We'd like to modernise our digital outreach in ways that suit your needs.
Please support us and do take part in this anonymous online survey regarding our users’ preferences.

Ethnic strife

An elusive truth

Burundi’s Truth and Reconciliation Commission (TRC), created in 2014 to calm ethnic tensions, has so far done the opposite. The TRC itself has become controversial, amid accusations of bias.

The violence between Hutus and Tutsis, Burundi’s main ethnic groups, is rooted in centuries of conflict. It flared up when Burundi became independent in 1962, and did so again in 1972, 1988 and 1993. So far the TRC, led by Pierre Claver Ndayicariye, has exposed thousands of mass graves and tens of thousands of victims of ethnic fighting.

The TRC says that most of the dead in 1972 were Hutus – Burundi’s previously suppressed majority ethnic group. But Tutsi politicians say the TRC’s findings are one-sided and that the violence was mutual. A Tutsi human rights defender says the discovery of mass graves across Burundi does not necessarily incriminate Tutsis in all cases.

Tutsis say the TRC is biased due to its composition. Most TRC members belong to the Hutu-dominated ruling political party, the CNDD-FDD (National Council for the Defence of Democracy). In some cases panel members represent civil society groups affiliated with the country’s former president, Pierre Nkurunziza, who was considered a Hutu.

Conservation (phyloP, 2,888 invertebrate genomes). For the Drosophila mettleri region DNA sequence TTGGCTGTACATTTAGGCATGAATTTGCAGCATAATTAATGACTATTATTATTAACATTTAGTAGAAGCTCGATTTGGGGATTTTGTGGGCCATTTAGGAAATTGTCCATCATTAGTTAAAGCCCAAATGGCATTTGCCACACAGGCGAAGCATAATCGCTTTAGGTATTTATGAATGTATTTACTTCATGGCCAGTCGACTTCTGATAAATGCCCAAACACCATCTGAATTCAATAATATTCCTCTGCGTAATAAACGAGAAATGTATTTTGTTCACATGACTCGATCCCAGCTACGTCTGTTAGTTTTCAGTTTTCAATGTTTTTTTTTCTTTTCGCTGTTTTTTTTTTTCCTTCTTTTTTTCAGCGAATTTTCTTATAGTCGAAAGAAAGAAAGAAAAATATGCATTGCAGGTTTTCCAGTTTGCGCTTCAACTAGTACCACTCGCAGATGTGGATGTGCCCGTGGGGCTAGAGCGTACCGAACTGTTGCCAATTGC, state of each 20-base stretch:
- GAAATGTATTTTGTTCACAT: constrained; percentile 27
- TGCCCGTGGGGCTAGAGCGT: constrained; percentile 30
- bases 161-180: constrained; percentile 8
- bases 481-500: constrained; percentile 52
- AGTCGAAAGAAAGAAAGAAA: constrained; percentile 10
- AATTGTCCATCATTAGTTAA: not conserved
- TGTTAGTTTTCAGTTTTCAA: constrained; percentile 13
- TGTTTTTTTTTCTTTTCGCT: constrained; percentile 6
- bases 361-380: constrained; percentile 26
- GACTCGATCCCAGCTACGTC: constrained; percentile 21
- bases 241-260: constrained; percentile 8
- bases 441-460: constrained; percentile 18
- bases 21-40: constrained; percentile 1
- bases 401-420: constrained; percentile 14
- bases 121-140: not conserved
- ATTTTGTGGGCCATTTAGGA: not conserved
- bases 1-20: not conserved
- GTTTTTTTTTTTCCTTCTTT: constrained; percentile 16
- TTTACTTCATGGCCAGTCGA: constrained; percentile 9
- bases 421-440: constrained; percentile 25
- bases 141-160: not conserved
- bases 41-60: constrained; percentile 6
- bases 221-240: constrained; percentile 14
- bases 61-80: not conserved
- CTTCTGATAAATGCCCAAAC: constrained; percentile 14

Adding fuel to the fire is the fact that TRC head Ndayicariye previously led Burundi’s electoral commission during the 2015 presidential elections, which Nkurunziza won. “Some people rightly think that Nkurunziza promoted Ndayicariye to head the TRC as a reward for the election outcome,” says Charles Nditije, former president of the opposition party Union for National Progress. “This is a real insult to the victims of the violence linked to that election.”

Other Tutsis accuse the TRC of being too selective about the crimes it chooses to investigate. They want the TRC to look into the violence in 1993 sparked by the assassination of the country’s first democratically elected president. Most of the victims of that violence were Tutsis. TRC head Ndayicariye says he is willing to investigate those crimes but has not set a timetable for doing so.

Other aspects of the TRC’s work agenda are also controversial. At a meeting of TRC staff in July 2021, the panel agreed to focus on “crimes against humanity” during an outbreak of violence in 1972. Tutsi leaders objected to the TRC’s self-assigned task. “The TRC has no latitude to define what it calls crimes against humanity,” a Tutsi politician said: “UN experts should make that determination.” But Emmanuel Sinzohagera, president of the Burundian Senate, countered that each country can decide for itself what it considers human rights violations.

More recently, the TRC has extended its inquiry to include the role of former colonial powers in creating its ethnic woes. From 1890, Germany colonised Burundi, which became part of German East Africa. Germany added a military presence there in 1896. After World War One, Belgium ruled Burundi until the latter became independent in 1962. According to historians, both colonial powers had favoured Tutsis for administrative posts and discriminated against Hutus.

This solidified a caste system in which a wealthy Tutsi minority dominated a poor Hutu majority. “The colonisers had a hand in the crises that have plunged Burundi into mourning,” the TRC says. In 2020, the Burundian parliament demanded € 36 billion in compensation and an official apology from the former colonisers for crimes committed by their forebears between 1896 and 1962.

Mireille Kanyange is a journalist for Radio Isanganiro in Burundi.